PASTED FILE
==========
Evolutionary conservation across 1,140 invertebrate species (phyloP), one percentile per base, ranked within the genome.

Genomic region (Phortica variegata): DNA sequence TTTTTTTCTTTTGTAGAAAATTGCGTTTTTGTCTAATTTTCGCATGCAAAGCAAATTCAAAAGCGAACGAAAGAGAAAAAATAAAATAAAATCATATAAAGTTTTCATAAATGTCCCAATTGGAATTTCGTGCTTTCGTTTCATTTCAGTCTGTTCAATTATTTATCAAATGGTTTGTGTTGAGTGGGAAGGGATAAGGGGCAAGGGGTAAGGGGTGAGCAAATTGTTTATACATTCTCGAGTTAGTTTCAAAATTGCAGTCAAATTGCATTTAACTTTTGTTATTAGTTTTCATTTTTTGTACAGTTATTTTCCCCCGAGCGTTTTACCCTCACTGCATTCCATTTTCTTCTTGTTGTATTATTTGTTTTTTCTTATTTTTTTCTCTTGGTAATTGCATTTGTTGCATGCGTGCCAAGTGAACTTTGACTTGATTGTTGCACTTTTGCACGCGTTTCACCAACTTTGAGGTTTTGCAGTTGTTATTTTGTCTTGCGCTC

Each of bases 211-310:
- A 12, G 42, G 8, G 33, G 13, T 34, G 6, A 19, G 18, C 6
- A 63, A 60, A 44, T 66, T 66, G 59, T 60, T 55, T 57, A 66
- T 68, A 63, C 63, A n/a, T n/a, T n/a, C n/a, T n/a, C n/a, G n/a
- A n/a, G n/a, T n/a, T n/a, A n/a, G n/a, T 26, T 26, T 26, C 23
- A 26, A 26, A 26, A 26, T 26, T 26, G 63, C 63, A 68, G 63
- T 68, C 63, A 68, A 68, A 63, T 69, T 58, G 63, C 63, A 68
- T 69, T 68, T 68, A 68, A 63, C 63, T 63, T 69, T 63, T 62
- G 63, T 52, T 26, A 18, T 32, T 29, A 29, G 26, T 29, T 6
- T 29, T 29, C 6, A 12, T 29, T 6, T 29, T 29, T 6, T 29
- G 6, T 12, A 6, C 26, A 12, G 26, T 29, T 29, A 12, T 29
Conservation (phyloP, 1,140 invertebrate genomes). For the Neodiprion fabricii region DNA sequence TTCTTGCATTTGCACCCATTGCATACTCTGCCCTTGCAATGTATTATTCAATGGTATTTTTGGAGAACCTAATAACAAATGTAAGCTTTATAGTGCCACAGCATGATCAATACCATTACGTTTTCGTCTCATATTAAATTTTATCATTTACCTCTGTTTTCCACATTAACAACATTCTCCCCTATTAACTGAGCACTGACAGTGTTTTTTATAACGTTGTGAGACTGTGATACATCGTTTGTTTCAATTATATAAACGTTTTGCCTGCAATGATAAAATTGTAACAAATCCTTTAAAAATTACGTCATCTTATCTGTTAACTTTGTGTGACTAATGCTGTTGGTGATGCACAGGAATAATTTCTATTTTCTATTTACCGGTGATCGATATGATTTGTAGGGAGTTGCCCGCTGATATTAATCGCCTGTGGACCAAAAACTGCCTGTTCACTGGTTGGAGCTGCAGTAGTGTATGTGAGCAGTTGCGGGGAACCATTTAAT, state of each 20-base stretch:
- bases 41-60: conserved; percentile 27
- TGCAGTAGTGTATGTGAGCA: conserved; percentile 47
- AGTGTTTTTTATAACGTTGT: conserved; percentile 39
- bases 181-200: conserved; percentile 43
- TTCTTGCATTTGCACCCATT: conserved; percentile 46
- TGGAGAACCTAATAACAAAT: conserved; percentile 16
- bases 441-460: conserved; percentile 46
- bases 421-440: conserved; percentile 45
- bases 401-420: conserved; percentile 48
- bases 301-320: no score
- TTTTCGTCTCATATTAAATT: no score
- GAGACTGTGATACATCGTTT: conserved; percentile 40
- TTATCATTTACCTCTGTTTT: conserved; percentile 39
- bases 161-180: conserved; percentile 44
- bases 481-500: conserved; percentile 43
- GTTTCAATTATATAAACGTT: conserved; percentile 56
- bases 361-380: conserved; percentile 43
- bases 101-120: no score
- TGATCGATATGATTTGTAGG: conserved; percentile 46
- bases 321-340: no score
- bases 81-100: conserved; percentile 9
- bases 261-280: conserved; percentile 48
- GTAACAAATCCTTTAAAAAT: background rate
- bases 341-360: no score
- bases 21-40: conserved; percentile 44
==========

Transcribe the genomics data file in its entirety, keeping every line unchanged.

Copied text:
Evolutionary conservation across 1,140 invertebrate species (phyloP), one percentile per base, ranked within the genome.

Genomic region (Phortica variegata): DNA sequence TTTTTTTCTTTTGTAGAAAATTGCGTTTTTGTCTAATTTTCGCATGCAAAGCAAATTCAAAAGCGAACGAAAGAGAAAAAATAAAATAAAATCATATAAAGTTTTCATAAATGTCCCAATTGGAATTTCGTGCTTTCGTTTCATTTCAGTCTGTTCAATTATTTATCAAATGGTTTGTGTTGAGTGGGAAGGGATAAGGGGCAAGGGGTAAGGGGTGAGCAAATTGTTTATACATTCTCGAGTTAGTTTCAAAATTGCAGTCAAATTGCATTTAACTTTTGTTATTAGTTTTCATTTTTTGTACAGTTATTTTCCCCCGAGCGTTTTACCCTCACTGCATTCCATTTTCTTCTTGTTGTATTATTTGTTTTTTCTTATTTTTTTCTCTTGGTAATTGCATTTGTTGCATGCGTGCCAAGTGAACTTTGACTTGATTGTTGCACTTTTGCACGCGTTTCACCAACTTTGAGGTTTTGCAGTTGTTATTTTGTCTTGCGCTC

Each of bases 211-310:
- A 12, G 42, G 8, G 33, G 13, T 34, G 6, A 19, G 18, C 6
- A 63, A 60, A 44, T 66, T 66, G 59, T 60, T 55, T 57, A 66
- T 68, A 63, C 63, A n/a, T n/a, T n/a, C n/a, T n/a, C n/a, G n/a
- A n/a, G n/a, T n/a, T n/a, A n/a, G n/a, T 26, T 26, T 26, C 23
- A 26, A 26, A 26, A 26, T 26, T 26, G 63, C 63, A 68, G 63
- T 68, C 63, A 68, A 68, A 63, T 69, T 58, G 63, C 63, A 68
- T 69, T 68, T 68, A 68, A 63, C 63, T 63, T 69, T 63, T 62
- G 63, T 52, T 26, A 18, T 32, T 29, A 29, G 26, T 29, T 6
- T 29, T 29, C 6, A 12, T 29, T 6, T 29, T 29, T 6, T 29
- G 6, T 12, A 6, C 26, A 12, G 26, T 29, T 29, A 12, T 29
Conservation (phyloP, 1,140 invertebrate genomes). For the Neodiprion fabricii region DNA sequence TTCTTGCATTTGCACCCATTGCATACTCTGCCCTTGCAATGTATTATTCAATGGTATTTTTGGAGAACCTAATAACAAATGTAAGCTTTATAGTGCCACAGCATGATCAATACCATTACGTTTTCGTCTCATATTAAATTTTATCATTTACCTCTGTTTTCCACATTAACAACATTCTCCCCTATTAACTGAGCACTGACAGTGTTTTTTATAACGTTGTGAGACTGTGATACATCGTTTGTTTCAATTATATAAACGTTTTGCCTGCAATGATAAAATTGTAACAAATCCTTTAAAAATTACGTCATCTTATCTGTTAACTTTGTGTGACTAATGCTGTTGGTGATGCACAGGAATAATTTCTATTTTCTATTTACCGGTGATCGATATGATTTGTAGGGAGTTGCCCGCTGATATTAATCGCCTGTGGACCAAAAACTGCCTGTTCACTGGTTGGAGCTGCAGTAGTGTATGTGAGCAGTTGCGGGGAACCATTTAAT, state of each 20-base stretch:
- bases 41-60: conserved; percentile 27
- TGCAGTAGTGTATGTGAGCA: conserved; percentile 47
- AGTGTTTTTTATAACGTTGT: conserved; percentile 39
- bases 181-200: conserved; percentile 43
- TTCTTGCATTTGCACCCATT: conserved; percentile 46
- TGGAGAACCTAATAACAAAT: conserved; percentile 16
- bases 441-460: conserved; percentile 46
- bases 421-440: conserved; percentile 45
- bases 401-420: conserved; percentile 48
- bases 301-320: no score
- TTTTCGTCTCATATTAAATT: no score
- GAGACTGTGATACATCGTTT: conserved; percentile 40
- TTATCATTTACCTCTGTTTT: conserved; percentile 39
- bases 161-180: conserved; percentile 44
- bases 481-500: conserved; percentile 43
- GTTTCAATTATATAAACGTT: conserved; percentile 56
- bases 361-380: conserved; percentile 43
- bases 101-120: no score
- TGATCGATATGATTTGTAGG: conserved; percentile 46
- bases 321-340: no score
- bases 81-100: conserved; percentile 9
- bases 261-280: conserved; percentile 48
- GTAACAAATCCTTTAAAAAT: background rate
- bases 341-360: no score
- bases 21-40: conserved; percentile 44